County Fare: Relay for Life makes strides in fight against cancer
This weekend's Relay for Life Berkshire County Central South resulted in a successful showing of support on the Monument Mountain Regional High School campus in Great Barrington.
During the 20-hour event, which began at 6 p.m. on Friday, a total of 36 registered teams comprising 375 participants walked the track and raised $104,082.69 to support research and programs of the American Cancer Society.
Relay for Life, a nationally staged cancer support, awareness and fundraising event, marks its 31st year nationally. This year's theme is "Paint Your World Purple," referring to the banner color of the society's cancer awareness campaigns.
Locally, this weekend's Relay had a festive luau theme, to brighten the atmosphere.
According to Stephanie Bosley, American Cancer Society community manager for the region, Relay for Life has been held in the Central/South Berkshire region for the past 21 years, and for 11 years in the Northern Berkshire region.
"We definitely have a lot of teams that have been with us since the beginning," she said.
She noted that because "cancer doesn't discriminate," there are always new teams being formed, due to people being newly diagnosed with and dying from complications with the disease.
Bosley said she first got involved with American Cancer Society as a volunteer, after being asked to sing the national anthem at one of the first Northern Berkshire Relays. Her grandmother is a breast cancer survivor, and she said she credits the American Cancer Society's research branch for saving her grandmother's life through early detection and the organization's research funding and treatment.
Bosley said that sometimes the American Cancer Society's Relay for Life program is criticized because while the event is held locally, the money goes into a national research and campaign fund.
"We largely do research," she said of the society, "but sometimes it gets overlooked that we're still doing things in the community."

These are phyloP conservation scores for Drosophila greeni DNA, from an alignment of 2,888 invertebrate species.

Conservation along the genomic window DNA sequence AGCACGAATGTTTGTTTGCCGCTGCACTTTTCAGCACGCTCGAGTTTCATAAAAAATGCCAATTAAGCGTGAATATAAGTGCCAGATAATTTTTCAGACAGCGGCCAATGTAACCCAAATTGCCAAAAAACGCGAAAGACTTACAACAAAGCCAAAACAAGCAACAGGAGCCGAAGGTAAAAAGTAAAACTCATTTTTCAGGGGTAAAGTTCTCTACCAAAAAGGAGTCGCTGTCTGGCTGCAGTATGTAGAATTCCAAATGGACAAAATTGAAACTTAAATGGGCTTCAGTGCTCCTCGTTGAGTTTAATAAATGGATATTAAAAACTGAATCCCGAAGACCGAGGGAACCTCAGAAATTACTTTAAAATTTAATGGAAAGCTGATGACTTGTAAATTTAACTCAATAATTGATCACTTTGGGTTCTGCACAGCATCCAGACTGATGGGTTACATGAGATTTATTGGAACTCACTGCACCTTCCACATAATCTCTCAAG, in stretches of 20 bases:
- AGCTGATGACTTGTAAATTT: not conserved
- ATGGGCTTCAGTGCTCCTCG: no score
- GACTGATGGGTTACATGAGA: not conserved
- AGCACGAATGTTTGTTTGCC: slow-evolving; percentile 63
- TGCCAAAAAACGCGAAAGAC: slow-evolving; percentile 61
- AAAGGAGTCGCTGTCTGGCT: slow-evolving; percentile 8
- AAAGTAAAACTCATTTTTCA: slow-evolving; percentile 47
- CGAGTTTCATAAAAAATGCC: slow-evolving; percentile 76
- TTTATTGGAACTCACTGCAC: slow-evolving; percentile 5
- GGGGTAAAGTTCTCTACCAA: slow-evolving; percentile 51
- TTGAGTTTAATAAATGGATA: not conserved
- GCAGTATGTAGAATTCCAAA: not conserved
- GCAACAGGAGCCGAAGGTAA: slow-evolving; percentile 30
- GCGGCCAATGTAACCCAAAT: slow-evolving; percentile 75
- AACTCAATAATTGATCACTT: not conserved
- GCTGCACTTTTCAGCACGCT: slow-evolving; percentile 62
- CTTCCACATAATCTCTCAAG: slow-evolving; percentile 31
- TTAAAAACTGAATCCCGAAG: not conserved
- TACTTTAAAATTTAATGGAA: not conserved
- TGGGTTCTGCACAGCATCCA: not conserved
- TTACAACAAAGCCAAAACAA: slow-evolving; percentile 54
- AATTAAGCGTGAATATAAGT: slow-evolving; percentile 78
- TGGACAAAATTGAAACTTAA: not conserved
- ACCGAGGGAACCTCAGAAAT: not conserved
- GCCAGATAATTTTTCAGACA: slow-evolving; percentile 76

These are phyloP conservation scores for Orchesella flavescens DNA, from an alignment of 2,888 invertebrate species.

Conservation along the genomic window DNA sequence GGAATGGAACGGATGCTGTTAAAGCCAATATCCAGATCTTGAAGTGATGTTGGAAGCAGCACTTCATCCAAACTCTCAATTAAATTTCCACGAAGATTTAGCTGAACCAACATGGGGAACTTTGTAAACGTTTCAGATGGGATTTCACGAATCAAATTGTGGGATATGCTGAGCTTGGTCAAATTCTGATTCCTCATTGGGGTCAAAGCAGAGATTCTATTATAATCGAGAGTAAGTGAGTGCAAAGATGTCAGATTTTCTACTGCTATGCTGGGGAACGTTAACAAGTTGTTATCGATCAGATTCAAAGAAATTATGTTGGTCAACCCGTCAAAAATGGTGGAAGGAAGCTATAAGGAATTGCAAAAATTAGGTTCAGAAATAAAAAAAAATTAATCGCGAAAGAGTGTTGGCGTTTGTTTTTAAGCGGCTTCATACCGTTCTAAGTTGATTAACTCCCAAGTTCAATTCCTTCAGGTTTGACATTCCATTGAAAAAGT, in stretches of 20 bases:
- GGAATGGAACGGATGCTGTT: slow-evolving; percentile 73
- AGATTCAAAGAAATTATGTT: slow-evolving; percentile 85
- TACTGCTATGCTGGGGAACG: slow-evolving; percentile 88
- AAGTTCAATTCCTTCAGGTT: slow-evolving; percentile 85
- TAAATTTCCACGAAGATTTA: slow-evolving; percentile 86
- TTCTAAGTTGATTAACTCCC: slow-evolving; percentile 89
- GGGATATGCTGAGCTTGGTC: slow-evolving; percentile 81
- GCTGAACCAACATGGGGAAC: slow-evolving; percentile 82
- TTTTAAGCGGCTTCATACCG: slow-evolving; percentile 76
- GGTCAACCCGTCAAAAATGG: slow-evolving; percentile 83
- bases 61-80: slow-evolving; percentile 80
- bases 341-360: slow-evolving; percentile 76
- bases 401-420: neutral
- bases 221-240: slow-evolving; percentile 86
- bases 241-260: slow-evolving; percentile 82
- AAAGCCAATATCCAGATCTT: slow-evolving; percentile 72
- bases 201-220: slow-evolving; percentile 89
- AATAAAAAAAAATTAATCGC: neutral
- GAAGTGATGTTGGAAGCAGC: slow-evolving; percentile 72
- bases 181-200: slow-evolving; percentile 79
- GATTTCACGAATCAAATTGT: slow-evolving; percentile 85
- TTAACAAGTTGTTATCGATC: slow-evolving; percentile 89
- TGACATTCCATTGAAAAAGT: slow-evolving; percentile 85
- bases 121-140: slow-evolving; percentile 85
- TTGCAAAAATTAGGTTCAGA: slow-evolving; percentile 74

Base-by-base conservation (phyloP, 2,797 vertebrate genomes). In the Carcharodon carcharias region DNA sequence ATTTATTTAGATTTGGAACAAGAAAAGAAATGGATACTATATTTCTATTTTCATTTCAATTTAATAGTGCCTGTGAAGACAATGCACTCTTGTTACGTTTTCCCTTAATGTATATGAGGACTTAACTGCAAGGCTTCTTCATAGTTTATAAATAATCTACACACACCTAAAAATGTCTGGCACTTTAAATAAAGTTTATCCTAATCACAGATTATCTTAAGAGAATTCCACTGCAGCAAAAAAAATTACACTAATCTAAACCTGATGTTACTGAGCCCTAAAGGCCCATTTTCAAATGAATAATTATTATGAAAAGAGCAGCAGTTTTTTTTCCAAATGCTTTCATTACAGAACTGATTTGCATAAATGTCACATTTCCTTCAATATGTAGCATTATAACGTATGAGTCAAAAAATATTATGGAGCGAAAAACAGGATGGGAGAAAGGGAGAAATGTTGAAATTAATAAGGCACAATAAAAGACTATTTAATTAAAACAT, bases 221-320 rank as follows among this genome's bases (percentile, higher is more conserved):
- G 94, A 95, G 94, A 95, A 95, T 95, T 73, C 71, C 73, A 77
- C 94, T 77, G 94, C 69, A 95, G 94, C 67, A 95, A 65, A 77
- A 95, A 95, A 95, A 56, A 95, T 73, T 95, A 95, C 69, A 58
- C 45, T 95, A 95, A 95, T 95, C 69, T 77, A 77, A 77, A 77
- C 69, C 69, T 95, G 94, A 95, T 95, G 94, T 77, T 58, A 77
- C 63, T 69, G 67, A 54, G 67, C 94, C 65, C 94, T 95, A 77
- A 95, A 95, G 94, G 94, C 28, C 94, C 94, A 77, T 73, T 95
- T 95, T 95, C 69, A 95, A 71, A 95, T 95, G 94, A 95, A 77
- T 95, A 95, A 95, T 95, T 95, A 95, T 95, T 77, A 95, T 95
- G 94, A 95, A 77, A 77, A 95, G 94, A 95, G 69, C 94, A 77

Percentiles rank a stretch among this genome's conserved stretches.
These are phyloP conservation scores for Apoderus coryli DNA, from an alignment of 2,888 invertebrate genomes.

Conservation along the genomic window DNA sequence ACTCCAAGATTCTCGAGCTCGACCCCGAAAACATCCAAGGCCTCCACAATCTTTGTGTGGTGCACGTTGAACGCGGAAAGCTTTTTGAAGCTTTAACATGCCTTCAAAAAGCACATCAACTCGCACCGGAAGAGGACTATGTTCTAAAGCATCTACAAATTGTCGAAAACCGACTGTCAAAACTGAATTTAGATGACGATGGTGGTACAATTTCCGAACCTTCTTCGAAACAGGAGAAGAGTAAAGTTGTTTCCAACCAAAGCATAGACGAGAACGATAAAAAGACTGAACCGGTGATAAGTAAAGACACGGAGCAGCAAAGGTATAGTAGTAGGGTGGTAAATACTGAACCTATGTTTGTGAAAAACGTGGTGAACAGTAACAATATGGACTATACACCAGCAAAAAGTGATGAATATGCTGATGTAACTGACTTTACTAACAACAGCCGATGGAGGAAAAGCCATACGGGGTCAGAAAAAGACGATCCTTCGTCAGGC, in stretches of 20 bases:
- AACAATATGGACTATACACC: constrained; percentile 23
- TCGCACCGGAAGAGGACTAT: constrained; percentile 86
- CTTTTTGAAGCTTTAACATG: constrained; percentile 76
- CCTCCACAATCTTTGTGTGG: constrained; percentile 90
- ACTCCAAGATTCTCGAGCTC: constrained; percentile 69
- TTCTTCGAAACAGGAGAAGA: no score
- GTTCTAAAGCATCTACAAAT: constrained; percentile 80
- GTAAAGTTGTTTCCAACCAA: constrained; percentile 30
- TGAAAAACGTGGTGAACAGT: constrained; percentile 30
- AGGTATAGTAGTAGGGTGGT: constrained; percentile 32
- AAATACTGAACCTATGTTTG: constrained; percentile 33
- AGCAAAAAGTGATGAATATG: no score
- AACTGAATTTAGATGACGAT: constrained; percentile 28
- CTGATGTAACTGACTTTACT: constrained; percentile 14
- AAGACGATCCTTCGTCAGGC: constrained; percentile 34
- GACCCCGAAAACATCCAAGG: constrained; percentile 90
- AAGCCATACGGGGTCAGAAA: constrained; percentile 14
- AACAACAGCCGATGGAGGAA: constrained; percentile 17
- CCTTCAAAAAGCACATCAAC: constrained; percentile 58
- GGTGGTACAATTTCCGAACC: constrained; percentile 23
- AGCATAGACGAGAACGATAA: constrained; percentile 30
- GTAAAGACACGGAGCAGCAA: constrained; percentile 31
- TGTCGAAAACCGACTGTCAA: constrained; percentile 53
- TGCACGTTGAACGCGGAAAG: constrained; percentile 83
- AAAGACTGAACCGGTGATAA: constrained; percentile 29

Another free resource the society provides is a toll-free hotline which offers support, from helping with insurance and treatment questions to helping find rides to treatment appointments and other support groups. That number is 1-800-227-2345.
"I think it's a great resource a lot of people in the Berkshires don't know about, and it shows where the money is going," Bosley said.
While the Relay events are over for now, she said the Central/South Berkshire campaign will continue to raise funds online and through in-person donations through Aug. 31.
A newer event, "Making Strides Against Breast Cancer," is scheduled for 9 a.m. on Oct. 15, at The Common in downtown Pittsfield, and will be promoted with the Downtown Pittsfield Farmers Market. A kick-off campaign for that event will be held from 6 to 8 p.m. on Aug. 11, at Ayelada frozen yogurt shop, 505 East St., in Pittsfield. There, people can get information about the upcoming walk and also score some free frozen yogurt, for a cause.
For more information, contact Bosley at firstname.lastname@example.org.
Man's best friends "pawsed" recently to help local veterans. Fifteen dogs accompanied by 25 humans trekked three miles in the inaugural Shamrock Pack Walk for Veterans held on Sunday, June 12 in Pittsfield. Sponsored by Shamrock Dog Grooming/Blackjack's Boot Camp Dog Day Care, the pooches and people walked from the Lyman Street business to the Veterans Memorial off South Street and back. There, participants paid tribute to the late John Boucher, a local veteran who died recently. A remembrance wreath was presented to his widow, Nancy Boucher, according to Shamrock co-owners Tom and Paula Phillips. The two- and four-legged walkers returned to Lyman Street having raised $1,375 on behalf of American Legion Riders of Post 155 in Dalton. The Phillipses tell County Fare the money will be distributed to a veteran or veteran's family in need.
BCD student finds hope
For the third year in a row, one of Berkshire Country Day School's eighth-grade students has received special recognition in the national IWitness Video Challenge of the USC Shoah Foundation's Institute for Visual History and Education.
Lanna Knoll of Great Barrington, produced a video, "Hope and Happiness," that was chosen as a regional winner, and has advanced to the final round of national judging.
IWitness is an educational website developed that provides access to nearly 1,300 full-life histories, testimonies of survivors and witnesses to the Holocaust and other genocides for guided exploration.
The video challenge, "invites students from all over North America to be inspired by the voices in IWitness, to use their innovation to create positive value in their communities, and to submit short videos explaining the inspiration behind their extraordinary actions and impact."
For the past three years, BCD eighth-grade history teacher, Sarah Pitcher-Hoffman, has engaged her students by assigning IWitness projects, with winners produced each year.
Knoll volunteered at Gould Farm in Monterey, a local therapeutic community for those struggling with mental health problems, and brought ideas about finding hope and happiness back to friends and family. Her video is the only one from New England states among the finalists.
Last year, BCD's Sam Ferrone of Spencertown, N.Y., was a regional winner, and the year before, Ayva Schiff of Dalton and Ruby Merritt of Lenox were regional winners and received second-place in the finals.
View all the 2016 top videos at iwitness.usc.edu/SFI/iwitnesschallenge.
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